• More than 600,000 UK workers lost their jobs between March and May, taking the number of claimants of work-related benefits to 2.8 million, the BBC reported. Economists say the full effect will not be felt until October when wage-support programs end, the broadcaster added. Nearly nine million workers have been furloughed in the United Kingdom because of coronavirus lockdowns, the BBC reported.
  • “Europe’s young feel chill of frozen labour market” reads the headline to an analysis piece in the Financial Times. Graduates face the toughest situation in southern European countries such as France, Italy, Spain, and Greece, where youth unemployment was way above the European Union average even before the coronavirus pandemic, the newspaper said.
  • The International Energy Agency (IEA) sees signs the market could reach “a more stable footing” in the coming months even though it expects the drop in demand for oil this year to be the biggest in history as demand evaporated during the coronavirus crisis, CNBC reported. Demand is expected to fall by 8.1 million barrels a day this year before growing by 5.7 million barrels a day in 2021, CNBC added, citing the IEA’s oil market report.
  • QUOTE: “If recent trends in production are maintained and demand does recover, the market will be on a more stable footing by the end of the second half,” the IEA said, CNBC reported. “However, we should not underestimate the enormous uncertainties.”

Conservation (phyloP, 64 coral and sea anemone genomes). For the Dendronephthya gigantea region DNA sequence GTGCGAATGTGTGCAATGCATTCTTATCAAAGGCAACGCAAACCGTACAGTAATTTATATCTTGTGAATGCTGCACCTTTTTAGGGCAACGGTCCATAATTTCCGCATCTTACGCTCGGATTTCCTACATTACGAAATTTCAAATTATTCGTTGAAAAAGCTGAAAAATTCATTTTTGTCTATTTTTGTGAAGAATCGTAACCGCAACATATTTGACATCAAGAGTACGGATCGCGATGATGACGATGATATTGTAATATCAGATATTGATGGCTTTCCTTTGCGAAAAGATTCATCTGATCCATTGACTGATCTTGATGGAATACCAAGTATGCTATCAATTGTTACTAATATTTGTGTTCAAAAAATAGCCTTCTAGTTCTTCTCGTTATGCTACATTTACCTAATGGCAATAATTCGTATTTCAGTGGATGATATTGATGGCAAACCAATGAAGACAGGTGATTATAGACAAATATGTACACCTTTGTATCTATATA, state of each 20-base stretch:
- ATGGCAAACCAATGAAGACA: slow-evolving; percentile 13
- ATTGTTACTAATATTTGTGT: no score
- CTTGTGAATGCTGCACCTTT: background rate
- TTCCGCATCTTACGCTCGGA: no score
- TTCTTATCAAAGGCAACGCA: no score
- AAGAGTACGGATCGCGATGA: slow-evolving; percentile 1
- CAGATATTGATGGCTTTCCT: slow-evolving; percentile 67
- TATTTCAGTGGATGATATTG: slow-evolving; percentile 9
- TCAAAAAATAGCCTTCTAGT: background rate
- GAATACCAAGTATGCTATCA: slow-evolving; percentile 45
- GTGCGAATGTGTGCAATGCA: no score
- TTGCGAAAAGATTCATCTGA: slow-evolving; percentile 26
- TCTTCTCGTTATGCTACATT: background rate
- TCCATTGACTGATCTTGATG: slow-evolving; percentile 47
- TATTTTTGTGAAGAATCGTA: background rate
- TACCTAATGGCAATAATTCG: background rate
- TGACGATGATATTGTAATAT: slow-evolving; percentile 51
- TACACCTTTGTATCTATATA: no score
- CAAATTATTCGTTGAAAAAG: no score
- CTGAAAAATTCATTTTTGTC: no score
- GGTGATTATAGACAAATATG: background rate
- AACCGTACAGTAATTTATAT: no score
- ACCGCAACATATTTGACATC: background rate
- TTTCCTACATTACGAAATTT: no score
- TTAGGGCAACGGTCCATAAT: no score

• Sweden’s economy looks set to have been more resilient to the effects of coronavirus than economies in other countries, Bloomberg reported, citing data from Capital Economics released on June 15, which said economic output will decline by 8 percent from peak to trough, compared with a range of 25 percent to 30 percent for the United Kingdom and Italy. “Swiss Flag Financial Risk With Economy in Deepest Dive Since 70s” reads another Bloomberg headline, while in Turkey consumers hold back on spending, making for a weak rebound for the country’s $750 billion economy, the newswire said in a separate article.
  • “Sunshine, espressos, shopping as Europe opens up” runs the headline to an Associated Press photo story. Many restrictions are still in place: neighboring Swedes still aren’t allowed into Norway or Denmark because they deem Sweden’s rate of infection too high, while the continent remains closed to travelers from the United States, Asia, and other destinations worldwide, the news service added.
  • QUOTE: French citizens should “rediscover the art of living” and their “taste for freedom,” said President Emmanuel Macron, The Associated Press reported.
  • US advertising spending is forecast to drop by 13 percent this year, the latest sign of the toll coronavirus is taking on the economy, The Wall Street Journal reported, citing GroupM, the world’s largest ad buyer. Taking this year’s presidential election, usually a boon time for advertisers, into account pares the decline to 8 percent, GroupM said. The forecasts compare with a 16 percent decline in ad spending in 2009 following the financial crisis, the newspaper added.